Varozza Cabernet Sauvignon, St. Helena 2009: Inky purple-black color; deep blackberry, dark cherry, plum nose; plum, black cherry, blackberry, chocolate, licorice, earth on the palate;
firm structure, assertive and delicious tannins, bold dark fruits, oak; classic big Napa cab from St. Helena, an epicenter of excellence in the wine world. This is superb wine. It tastes better and is huge bargain against the big-name Napas that now coast on reputation and wildly over-produce; only 100 cases of this beauty were made, compared to the thousands of Stag’s Leap and Silver Oak offerings. This is what they were before they became commodity top-shelf strumpets.
Varozza is Napa Valley soul. One hundred years of winemaking, five generations, calluses on hands, mud on boots, lovers of land and vines. Varozza is 38 stunning acres of family-farmed acres that include some of Napa’s oldest cabernet sauvignon vines. Dry farmed before there was a California water crisis. Sustainably managed before that was the Next Big Thing.
Varozza once received advice to pull out their ancient vines because of the reduced production of grapes. No. Ancient vines deliver unparalleled concentration and elegance—taste this to enjoy what that means. Varozza describes the vines accurately: “The berries are the size of a blueberry, at best. The skins are thick and tough, and loaded with color and tannin. The flavor they produce lends toward a rustic, earth driven wine with undercurrents of very black fruit. The tannins are incredibly well structured, but integrate into the wine with such finesse you would think it was made of silk.” I can’t add or subtract from that description.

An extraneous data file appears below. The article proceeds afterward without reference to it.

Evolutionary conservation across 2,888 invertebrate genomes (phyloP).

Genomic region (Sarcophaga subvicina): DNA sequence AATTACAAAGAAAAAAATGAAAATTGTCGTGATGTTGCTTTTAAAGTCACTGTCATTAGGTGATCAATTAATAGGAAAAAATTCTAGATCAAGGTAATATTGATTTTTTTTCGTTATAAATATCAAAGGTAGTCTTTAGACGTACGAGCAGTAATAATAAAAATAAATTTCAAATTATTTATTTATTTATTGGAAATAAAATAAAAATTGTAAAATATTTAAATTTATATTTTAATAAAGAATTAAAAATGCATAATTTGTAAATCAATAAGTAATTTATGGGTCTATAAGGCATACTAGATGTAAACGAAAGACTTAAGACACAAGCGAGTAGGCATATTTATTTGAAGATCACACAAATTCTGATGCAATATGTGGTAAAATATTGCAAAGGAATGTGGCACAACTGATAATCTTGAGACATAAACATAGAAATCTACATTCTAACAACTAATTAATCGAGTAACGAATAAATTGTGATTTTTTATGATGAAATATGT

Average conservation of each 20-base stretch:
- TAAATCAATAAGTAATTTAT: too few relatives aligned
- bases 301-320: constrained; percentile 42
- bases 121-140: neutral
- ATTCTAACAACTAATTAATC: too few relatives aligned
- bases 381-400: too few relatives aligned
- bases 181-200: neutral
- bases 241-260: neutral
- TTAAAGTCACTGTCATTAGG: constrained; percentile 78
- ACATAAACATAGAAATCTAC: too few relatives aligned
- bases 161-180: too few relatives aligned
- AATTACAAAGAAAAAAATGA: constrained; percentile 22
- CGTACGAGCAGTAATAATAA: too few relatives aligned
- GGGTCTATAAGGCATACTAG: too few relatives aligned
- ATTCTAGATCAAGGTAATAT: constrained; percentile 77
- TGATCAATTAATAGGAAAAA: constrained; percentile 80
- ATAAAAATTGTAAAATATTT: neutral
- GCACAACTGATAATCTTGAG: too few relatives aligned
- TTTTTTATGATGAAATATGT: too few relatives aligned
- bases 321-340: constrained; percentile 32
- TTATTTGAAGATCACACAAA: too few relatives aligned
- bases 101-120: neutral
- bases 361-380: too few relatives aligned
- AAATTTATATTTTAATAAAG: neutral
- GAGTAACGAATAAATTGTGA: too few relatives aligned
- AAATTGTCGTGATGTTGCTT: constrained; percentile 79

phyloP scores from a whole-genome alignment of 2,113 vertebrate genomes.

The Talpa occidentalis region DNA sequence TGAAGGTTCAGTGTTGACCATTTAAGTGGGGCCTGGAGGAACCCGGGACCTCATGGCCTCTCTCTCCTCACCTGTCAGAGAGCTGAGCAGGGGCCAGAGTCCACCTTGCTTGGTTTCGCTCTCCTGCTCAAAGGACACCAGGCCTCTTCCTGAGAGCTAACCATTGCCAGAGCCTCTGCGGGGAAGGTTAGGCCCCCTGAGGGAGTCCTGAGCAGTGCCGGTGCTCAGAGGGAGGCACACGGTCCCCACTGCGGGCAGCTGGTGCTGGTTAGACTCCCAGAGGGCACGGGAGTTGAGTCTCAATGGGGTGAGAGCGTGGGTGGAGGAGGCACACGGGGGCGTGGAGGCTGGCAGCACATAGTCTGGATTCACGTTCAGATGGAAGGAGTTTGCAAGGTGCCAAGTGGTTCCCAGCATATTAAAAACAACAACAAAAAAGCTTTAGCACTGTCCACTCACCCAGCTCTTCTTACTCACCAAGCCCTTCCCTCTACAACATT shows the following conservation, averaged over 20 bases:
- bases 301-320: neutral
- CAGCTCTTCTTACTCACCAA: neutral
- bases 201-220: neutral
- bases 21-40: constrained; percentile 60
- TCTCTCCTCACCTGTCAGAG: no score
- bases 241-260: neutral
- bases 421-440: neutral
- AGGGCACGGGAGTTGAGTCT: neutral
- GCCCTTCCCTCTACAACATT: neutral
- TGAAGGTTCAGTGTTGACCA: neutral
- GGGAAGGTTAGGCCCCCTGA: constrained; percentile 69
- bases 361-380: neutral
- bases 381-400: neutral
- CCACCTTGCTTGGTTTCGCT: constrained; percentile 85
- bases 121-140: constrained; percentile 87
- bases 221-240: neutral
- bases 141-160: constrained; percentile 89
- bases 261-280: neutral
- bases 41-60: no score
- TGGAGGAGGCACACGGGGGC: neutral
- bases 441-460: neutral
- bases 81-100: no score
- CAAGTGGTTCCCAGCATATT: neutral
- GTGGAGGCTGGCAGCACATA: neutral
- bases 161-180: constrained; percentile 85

Plays extremely well with sharp, aged cheddar cheese. It could go well with steaks and red meats, but why pile on flavors. Like many Napa cabs, this is meal unto itself. Some flatbread, some cheddar, maybe slices of prosciutto or salami and you have a complete experience. Gorgeous wine, drink it reverently. $65-80
Second photo: Varozza’s gnarly old vines